I’m wondering about 筋ちゃう. Does anyone know what the reading is in this instance? Or, I don’t know … what is happening linguistically? I’m expecting 筋 to be part of a verb, but I can’t figure out what the verb could be at all.
I think アヤつけ is from 文を付ける (to make a false accusation). よう might be よく? ちゃう is usually じゃない I think but I don’t know whether that still goes considering it’s っちゃう - could just be the way he’s talking though.
I know よく with a negative verb is “can’t …” but I’m not sure if that works with the copula as well… and I wouldn’t know what to make of all of that anyway.
…That’s about as far as I got. I can attempt to un-kansai-ben it to maybe あやをつけられないんか but I can’t make sense of that in context.
Well, the thing about that つけられない based on よう+negative in kansai-ben is it’s gonna be the potential form, not the passive. So I’m really not sure how to interpret that sentence I’m probably either missing something really obvious, or I’m dead wrong. Or both
アヤをつける looks like it is yakuza slang. It is explained on this page - though I confess that I am not much the wiser because my Japanese isn’t good enough (and google translate isn’t helping…). Does it help anyone else?
p136 Miku says, on bended knee “お縄をゲットだよ” Get the rope? I’m presuming this isn’t supposed to be kinky. Some of the pages online that I found seemed to refer to お縄 as a police rope and to capturing a criminal. Is that the meaning here?
Quick note about ゲット, it’s something I mostly see in the context of gacha games and such - it’s not really about fetching something, more so about coming into possession of something. So you could say something like SSRゲット meaning you got an SSR character or something of the sort. I’ve also seen it used similarly in some manga - like when taking a cute picture of someone.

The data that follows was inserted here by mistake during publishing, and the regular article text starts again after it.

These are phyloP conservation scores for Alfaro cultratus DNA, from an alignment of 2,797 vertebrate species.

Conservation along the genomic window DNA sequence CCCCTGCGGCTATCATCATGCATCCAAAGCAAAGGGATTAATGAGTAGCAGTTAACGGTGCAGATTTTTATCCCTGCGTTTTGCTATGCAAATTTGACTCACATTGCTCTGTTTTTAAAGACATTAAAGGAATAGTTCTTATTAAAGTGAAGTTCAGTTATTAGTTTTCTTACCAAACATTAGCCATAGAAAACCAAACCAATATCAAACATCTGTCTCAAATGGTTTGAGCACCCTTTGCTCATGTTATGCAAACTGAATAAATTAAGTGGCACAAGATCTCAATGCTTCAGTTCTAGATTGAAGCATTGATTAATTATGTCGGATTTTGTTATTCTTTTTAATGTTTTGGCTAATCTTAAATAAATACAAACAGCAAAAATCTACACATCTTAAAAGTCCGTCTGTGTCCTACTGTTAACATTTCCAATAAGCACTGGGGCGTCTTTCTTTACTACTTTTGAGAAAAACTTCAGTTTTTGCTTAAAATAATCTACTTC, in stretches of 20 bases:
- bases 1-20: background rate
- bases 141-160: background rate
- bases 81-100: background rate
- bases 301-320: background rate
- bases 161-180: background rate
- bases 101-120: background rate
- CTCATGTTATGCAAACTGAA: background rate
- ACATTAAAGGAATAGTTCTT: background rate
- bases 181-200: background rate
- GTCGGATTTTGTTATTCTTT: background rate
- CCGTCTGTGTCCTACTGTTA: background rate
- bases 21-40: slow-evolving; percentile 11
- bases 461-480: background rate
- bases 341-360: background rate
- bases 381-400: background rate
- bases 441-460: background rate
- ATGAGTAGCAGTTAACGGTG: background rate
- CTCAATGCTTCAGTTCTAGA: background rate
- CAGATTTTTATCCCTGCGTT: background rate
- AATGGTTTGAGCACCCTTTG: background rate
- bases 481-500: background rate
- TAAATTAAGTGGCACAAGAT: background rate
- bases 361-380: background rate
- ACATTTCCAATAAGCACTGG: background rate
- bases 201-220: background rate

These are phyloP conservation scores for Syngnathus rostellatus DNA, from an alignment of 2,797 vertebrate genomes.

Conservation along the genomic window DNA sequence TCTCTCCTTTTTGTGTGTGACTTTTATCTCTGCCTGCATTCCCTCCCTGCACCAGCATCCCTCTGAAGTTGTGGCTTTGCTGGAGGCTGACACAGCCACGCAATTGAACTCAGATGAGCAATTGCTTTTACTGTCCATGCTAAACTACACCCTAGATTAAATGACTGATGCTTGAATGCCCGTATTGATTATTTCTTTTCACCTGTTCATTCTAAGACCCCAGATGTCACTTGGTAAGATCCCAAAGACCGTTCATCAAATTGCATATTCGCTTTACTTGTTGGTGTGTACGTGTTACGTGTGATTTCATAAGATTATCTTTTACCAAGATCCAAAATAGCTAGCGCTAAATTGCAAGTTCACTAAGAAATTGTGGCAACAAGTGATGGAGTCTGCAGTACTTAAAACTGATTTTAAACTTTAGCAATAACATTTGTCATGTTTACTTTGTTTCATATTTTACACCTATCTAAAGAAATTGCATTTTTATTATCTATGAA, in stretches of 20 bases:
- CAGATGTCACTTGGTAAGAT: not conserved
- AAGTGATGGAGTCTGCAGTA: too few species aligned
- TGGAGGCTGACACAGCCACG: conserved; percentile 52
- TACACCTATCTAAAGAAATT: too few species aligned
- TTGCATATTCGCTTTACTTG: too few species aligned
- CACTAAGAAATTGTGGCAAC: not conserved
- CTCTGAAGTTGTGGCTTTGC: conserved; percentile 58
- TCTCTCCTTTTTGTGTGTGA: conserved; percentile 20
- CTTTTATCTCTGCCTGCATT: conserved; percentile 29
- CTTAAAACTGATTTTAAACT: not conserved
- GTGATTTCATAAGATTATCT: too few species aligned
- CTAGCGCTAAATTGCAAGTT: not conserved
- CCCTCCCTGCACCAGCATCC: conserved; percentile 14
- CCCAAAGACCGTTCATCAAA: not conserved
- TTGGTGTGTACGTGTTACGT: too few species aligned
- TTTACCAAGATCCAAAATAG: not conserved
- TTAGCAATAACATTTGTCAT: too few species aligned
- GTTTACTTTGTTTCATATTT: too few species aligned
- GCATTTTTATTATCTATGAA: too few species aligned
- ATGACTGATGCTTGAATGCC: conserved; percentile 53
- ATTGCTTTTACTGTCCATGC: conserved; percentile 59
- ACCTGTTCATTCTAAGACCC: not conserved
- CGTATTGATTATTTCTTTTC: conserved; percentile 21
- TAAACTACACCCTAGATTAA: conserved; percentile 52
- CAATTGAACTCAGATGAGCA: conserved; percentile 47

I think this might actually be the more relevant meaning considering the golf club - essentially “picking a fight”
Keep in mind たり doesn’t mean you do both, it mean you do either or something similar, so it’s more “inventing a pretext for a quarrel, complaining, or something like that”
I’m not sure how よう fits in here precisely but coupled with ちゃうんか I think he’s saying something like “you aren’t picking a fight [with me], are you?”
EDIT: Actually it might just be the volitional form. That makes sense to me, I’m just not entirely sure how to translate it
I took this as her just insulting his looks. She’s frustrated with him for not letting her make frivolous purchases and is throwing a tantrum, basically. You can imagine excalmation points after each bubble - ちょびヒゲ！グラサン！
They come off as very childish insults to me, which fits the tantrum.